I've worked with many clients to help them craft value propositions. One mistake they often make is to mistake quality for value.
When it comes to communicating your value, quality doesn't really mean anything to your customer. That’s because quality is highly subjective. It may well be that a Toyota is a high quality car because you never have to take it to a mechanic to be repaired. But it may also be that a BMW is a high quality car because it is, as they say, “the ultimate driving machine.” In each case, the customer gets to define what quality means.
Say you’re selling a measurement device. You could say it’s the highest quality device on the market because it’s so reliable. In fact, it will last 50 years and require no repairs. But to a customer who only needs a device to last 3 years, longevity beyond 3 years means nothing. On the other hand, the fact that the device lasts 50 years would be important to a customer who wants to use it in a satellite that will operate for the next 30 years. That’s a clear case that you’re providing value.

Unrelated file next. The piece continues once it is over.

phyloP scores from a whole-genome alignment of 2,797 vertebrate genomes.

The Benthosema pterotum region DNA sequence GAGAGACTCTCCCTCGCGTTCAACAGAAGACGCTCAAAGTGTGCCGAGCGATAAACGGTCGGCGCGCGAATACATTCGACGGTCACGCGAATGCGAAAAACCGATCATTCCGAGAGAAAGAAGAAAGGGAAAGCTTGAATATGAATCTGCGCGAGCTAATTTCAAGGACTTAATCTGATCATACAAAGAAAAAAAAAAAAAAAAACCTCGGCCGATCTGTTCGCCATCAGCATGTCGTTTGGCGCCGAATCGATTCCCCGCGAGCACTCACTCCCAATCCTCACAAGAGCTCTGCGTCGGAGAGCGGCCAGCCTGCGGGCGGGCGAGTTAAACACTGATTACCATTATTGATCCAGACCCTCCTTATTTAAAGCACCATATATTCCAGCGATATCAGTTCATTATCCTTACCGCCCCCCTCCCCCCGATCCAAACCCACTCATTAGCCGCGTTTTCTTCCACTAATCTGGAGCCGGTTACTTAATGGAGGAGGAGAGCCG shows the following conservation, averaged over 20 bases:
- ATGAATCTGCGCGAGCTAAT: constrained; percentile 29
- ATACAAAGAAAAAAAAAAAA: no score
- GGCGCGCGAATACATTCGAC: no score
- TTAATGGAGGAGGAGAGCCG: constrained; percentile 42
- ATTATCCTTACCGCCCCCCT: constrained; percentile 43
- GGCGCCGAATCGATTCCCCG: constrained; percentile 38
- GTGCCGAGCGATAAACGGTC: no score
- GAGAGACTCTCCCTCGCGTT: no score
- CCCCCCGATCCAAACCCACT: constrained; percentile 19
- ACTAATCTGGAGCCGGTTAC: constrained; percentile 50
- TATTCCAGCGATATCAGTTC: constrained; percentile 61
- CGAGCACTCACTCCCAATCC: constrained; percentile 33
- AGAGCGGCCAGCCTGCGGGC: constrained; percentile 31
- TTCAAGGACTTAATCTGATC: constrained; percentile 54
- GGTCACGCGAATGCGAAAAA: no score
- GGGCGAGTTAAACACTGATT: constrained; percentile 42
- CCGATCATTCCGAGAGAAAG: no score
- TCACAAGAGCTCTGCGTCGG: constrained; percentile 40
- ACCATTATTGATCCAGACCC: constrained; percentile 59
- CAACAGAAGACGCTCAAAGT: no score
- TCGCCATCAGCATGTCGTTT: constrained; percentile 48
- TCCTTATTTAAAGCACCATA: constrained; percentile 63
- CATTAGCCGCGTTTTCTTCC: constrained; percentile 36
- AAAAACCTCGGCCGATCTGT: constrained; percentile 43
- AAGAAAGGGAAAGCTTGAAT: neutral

Similarly, you could say the device is the highest quality because it measures to 0.001 percent accuracy. But to a customer who only needs 1 percent accuracy, 0.001 percent doesn't represent additional value over a device that delivers their needed 1 percent accuracy.
This is where sales and marketing teams often get stuck, because the definition of value is not always based upon how your offering will impact the customer’s business. The definition of value is what it’s worth, in quantifiable terms, to solve a problem for the customer. Quality is too generic and cannot be measured that way.
There’s a concept in Six Sigma called the five “whys” that’s relevant here. If someone says, “This is the highest quality product on the market,” you have to assume the customer will go down the line of “why” questions. They might include:
Why would I want to buy your device? (Answer: Because the device will last 50 years.)
Why do I care that the device will last 50 years? (Answer: Because you’ll have fewer failures downstream.)
Why do I care that I’ll have fewer failures? (Answer: Because eventually you’ll have to pay maintenance and service costs, and our device will save you those costs.)
The concept here is that you need to continue to ask “why” until you get to an answer that finds the root of the customer’s need. That’s where value lies.
How do you define your value in your market? Share your thoughts in the comments section.